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To take one example, the Caribbean and southern United States are in the midst of an unprecedented hurricane season, pounded by storm after storm. Puerto Rico -- hit by Irma, then Maria -- is entirely without power and could be for months, its water and communication systems severely compromised. But just as during Hurricane Katrina, the cavalry is missing in action. Donald Trump is too busy trying to get black athletes fired for daring to shine a spotlight on racist violence. A real federal aid package for Puerto Rico has not yet been announced. And the vultures are circling: the business press reports that the only way for Puerto Rico to get the lights back on is to sell off its electricity utility.
This is a phenomenon I've called the Shock Doctrine: the exploitation of wrenching crises to smuggle through policies that devour the public sphere and further enrich a small elite. We've seen this dismal cycle repeat again and again: after the 2008 financial crash, and now in the UK with the Tories planning to exploit Brexit to push through disastrous pro-corporate trade deals without debate.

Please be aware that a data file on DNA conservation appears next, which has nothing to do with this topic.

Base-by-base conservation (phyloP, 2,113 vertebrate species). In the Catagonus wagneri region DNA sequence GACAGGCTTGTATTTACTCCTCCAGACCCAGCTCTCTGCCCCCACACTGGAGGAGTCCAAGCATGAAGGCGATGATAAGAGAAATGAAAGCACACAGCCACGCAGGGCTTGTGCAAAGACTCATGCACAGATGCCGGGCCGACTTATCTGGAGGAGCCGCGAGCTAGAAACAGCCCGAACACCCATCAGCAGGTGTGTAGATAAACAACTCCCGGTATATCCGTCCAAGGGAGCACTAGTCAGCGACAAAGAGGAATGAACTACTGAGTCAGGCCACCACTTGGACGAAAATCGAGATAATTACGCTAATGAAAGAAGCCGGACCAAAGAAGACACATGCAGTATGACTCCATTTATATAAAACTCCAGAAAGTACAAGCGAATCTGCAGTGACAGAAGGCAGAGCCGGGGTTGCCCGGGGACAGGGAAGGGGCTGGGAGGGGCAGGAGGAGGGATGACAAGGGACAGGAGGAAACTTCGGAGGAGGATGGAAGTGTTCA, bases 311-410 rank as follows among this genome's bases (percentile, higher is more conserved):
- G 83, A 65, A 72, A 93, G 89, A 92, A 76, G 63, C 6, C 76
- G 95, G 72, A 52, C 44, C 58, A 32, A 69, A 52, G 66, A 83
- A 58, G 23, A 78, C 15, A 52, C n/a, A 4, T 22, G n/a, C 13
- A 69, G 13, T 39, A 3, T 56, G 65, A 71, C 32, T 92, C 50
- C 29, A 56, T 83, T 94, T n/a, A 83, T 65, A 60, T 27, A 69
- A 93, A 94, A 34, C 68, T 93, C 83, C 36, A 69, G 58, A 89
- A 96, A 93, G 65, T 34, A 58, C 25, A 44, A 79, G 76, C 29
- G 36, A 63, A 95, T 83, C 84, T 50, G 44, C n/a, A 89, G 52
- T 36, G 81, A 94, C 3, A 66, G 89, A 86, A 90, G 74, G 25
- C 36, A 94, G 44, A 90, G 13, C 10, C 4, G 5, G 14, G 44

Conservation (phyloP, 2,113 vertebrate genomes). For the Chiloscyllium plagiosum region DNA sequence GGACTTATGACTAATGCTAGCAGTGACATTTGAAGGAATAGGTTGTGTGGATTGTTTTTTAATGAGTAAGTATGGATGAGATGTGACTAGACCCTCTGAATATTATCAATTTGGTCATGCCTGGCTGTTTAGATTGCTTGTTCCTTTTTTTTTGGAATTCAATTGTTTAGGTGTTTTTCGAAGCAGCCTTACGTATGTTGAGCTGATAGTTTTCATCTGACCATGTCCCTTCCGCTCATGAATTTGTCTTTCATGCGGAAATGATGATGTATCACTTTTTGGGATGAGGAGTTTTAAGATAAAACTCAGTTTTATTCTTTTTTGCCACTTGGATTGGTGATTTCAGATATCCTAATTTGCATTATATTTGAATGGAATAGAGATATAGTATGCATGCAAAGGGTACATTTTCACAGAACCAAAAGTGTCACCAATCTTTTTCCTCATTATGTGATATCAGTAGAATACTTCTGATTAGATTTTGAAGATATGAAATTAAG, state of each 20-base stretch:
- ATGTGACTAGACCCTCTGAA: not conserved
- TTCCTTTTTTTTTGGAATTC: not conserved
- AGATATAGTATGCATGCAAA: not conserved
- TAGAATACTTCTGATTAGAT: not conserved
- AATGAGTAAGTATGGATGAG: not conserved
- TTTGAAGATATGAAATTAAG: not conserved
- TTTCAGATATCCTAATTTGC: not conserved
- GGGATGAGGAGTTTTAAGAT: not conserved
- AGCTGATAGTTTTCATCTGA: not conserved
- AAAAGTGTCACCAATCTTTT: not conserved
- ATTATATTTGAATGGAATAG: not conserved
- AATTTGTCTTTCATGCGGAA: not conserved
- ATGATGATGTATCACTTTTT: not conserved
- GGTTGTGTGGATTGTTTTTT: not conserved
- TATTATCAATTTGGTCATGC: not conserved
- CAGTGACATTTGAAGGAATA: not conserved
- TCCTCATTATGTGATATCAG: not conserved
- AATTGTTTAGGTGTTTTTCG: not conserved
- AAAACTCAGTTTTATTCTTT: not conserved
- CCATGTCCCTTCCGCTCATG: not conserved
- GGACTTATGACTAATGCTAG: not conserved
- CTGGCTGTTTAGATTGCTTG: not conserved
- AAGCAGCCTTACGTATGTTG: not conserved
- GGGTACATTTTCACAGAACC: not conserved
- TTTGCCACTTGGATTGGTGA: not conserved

Ours is an age when it is impossible to pry one crisis apart from all the others. They have all merged, reinforcing and deepening each other like one shambling, multi-headed beast. The current US president can be thought of in much the same way. It's tough to adequately sum him up. You know that horrible thing currently clogging up the London sewers, the fatberg? Trump is the political equivalent of that. A merger of all that is noxious in the culture, economy and body politic, all kind of glommed together in a self-adhesive mass. And we're finding it very hard to dislodge.